"...It's just a totally inspiring instrument - that's all I look for in instruments [laughs]. Even if they only make one sound... if when I pick it up and I find myself doing things that I like then that's an instrument I want. That's why I've never got into things like Fairlights and Synclaviers and all of those sort of things."
What are your opinions on a keyboard that costs fifty-five-thousand dollars?
"I think they're... boring! I'm just thrilled by them you know, I mean I can appreciate the beauty of the technical feat that they represent, but as instruments they bore me. The other instrument I have that I love is an old fretless bass guitar. It was a fretted guitar but somebody had taken the frets out. I went into a music store one day in Shepherds Bush and said I was looking for a fretless bass and the guy said; 'Oh, well... sorry we haven't got any,' anyway, another guy who was in the store said; 'Oh, I've got one in the back of my car!' [laughs] He was just a customer, so I went out to this car and there was this bass guitar which I bought on the spot for £35!"
What year was this?
"'76 or '77 - thereabouts. It's called an Ansonia, it's a copy of a Gibson I think, a Japanese copy of a Gibson but it's just an inspiring instrument and I love it [laughs]. I always come up with good things on that instrument."
Have you tried any Wal fretless? They have a sort of dry, biting tone to them - Jaco Pastorius uses one.
"Oh yeah I know... I haven't ever tried a Wal. I'm not into bite much in basses, the type of bass playing I like is the kind you get in South African music or in Reggae or in old Soul records where the bass is very definitely a bass, it's a big, deep sound. I'm sort of pretty anti-lead bass at the moment..."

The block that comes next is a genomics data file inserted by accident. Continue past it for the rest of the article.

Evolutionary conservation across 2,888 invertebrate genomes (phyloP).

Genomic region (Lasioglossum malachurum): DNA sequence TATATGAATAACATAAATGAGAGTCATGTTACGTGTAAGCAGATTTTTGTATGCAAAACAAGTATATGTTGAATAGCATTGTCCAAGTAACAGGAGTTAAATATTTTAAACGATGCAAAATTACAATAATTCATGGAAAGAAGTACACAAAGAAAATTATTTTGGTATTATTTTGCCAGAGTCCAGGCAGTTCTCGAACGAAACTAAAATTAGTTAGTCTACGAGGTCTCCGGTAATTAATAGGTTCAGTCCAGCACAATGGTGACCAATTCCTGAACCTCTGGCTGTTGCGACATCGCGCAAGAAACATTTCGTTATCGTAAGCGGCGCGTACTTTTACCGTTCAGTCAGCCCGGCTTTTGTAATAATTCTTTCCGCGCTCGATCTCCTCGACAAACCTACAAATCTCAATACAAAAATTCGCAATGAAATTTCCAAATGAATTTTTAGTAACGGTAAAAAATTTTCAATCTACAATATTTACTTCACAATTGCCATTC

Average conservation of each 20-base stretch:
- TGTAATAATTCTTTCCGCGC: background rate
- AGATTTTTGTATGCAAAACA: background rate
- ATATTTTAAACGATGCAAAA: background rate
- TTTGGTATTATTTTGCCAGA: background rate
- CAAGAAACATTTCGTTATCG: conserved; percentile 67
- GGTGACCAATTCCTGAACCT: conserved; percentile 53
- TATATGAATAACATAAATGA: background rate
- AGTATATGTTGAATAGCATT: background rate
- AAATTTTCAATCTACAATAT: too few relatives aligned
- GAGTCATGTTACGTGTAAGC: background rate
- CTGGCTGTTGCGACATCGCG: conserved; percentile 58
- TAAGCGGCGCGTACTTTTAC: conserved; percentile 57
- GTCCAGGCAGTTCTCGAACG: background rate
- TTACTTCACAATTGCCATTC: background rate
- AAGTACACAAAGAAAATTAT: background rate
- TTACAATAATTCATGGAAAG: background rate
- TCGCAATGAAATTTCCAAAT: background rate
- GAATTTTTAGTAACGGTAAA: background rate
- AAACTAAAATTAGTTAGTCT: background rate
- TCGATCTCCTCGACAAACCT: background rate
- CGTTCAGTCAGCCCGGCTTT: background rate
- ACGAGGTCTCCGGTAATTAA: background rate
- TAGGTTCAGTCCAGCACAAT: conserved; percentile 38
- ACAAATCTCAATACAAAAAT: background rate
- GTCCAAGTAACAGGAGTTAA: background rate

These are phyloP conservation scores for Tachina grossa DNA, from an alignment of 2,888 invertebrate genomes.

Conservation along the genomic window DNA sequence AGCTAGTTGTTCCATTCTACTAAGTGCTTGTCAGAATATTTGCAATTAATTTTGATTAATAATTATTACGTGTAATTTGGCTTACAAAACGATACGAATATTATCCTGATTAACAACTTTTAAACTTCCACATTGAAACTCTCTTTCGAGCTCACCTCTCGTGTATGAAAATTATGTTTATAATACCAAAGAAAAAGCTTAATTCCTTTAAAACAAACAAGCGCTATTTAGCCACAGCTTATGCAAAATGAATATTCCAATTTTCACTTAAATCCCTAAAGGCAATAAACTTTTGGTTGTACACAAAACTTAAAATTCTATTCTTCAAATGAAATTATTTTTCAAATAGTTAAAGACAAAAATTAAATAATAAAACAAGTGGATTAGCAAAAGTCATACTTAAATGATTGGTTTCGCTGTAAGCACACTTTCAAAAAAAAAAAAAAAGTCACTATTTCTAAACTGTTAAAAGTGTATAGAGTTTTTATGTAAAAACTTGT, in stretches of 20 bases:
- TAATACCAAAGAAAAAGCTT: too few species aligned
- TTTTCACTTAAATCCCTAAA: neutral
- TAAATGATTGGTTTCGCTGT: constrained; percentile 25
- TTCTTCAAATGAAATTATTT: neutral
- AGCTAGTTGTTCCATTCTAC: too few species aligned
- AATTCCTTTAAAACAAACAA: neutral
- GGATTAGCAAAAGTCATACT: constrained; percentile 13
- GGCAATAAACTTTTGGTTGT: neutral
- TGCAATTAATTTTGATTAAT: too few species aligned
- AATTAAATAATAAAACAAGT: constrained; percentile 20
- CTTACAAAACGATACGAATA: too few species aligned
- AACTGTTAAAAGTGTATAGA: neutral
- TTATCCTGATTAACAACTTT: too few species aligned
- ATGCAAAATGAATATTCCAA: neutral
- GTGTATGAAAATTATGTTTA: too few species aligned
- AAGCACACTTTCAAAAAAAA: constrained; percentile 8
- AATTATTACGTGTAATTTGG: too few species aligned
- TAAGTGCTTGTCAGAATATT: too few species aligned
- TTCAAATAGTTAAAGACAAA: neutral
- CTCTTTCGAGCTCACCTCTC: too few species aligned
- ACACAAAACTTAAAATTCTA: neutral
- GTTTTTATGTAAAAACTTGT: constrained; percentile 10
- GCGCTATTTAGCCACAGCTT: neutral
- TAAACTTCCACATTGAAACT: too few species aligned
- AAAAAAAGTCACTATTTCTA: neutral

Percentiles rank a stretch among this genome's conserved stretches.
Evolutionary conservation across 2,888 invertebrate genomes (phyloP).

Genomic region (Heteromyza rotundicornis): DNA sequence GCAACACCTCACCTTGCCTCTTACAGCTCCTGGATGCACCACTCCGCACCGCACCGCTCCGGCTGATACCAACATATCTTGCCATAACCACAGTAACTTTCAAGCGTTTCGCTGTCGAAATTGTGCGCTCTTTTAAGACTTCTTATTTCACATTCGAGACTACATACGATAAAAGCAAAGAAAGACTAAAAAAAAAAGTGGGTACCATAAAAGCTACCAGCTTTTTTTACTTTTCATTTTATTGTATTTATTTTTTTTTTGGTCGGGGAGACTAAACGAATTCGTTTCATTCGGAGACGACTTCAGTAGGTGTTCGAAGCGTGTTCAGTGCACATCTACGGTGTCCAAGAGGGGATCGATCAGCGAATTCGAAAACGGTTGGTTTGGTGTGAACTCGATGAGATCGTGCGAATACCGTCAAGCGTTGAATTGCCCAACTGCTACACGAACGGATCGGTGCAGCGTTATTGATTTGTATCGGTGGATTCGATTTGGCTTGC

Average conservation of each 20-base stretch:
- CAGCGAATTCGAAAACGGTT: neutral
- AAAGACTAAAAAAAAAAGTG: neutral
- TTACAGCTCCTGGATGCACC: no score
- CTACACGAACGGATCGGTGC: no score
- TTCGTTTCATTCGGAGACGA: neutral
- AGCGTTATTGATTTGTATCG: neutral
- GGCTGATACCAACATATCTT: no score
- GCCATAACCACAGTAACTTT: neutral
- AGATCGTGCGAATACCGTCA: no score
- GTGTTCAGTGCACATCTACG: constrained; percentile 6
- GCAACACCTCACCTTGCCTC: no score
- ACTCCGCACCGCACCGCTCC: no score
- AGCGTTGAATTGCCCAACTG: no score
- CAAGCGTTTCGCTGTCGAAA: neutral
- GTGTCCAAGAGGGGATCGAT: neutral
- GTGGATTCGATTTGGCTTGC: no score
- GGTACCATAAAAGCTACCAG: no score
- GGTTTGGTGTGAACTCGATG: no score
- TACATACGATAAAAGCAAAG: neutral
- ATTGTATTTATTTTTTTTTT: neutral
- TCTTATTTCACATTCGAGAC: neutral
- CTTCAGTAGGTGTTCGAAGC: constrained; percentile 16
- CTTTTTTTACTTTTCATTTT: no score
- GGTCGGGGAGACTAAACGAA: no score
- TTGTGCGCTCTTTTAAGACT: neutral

You don't like Stanley Clarke then?
"He's just about the antithesis of what I like [laughs]. He's at the other extreme!"
In the past, I believe you've lectured in the States on the subject of using the recording studio as an instrument in itself - do you look upon different studios as different instruments, the same as someone would say a Steinway was very different from a Bösendorfer?
"Very definitely, yes. Since my work is so dependent on studios and since it couldn't exist without them, you know it's not the kind of thing that could be done in some other way - it's work which is really born of a studio like a piano concerto is born of a piano. And my work is born from whichever studio I happen to be working in... normally I turn up at a studio without any instruments at all [laughs] and I just start using what's lying around."
Is this when you're producing or just doing your own work?
"Both! I walk in and I see that they've got this and they've got one of them and I say to myself; 'Well, they haven't got one of them so I won't be doing that sort of thing etc'. So the studio very definitely is like an instrument and learning about it takes a little while... finding what the strength and sound of that instrument is takes a little time."
Have you ever, or do you ever plan to record in a digital studio?
"I'm interested in digital recording for the most boring technical reason, which is that a lot of my music is very quiet and the lack of background hiss you get in a digital studio set-up really makes quite a big difference. Especially since I very often work by making a piece out of a number of very quiet elements and then I'll take a section of that and loop it or something like that and that'll become the basis for another piece, so within one piece there might be sixty or seventy generations of tape hiss because I'm always collaging from other pieces. Hiss doesn't bother me too much most of the time, but it does put a limit on how far I can go when I'm doing things like I've just described.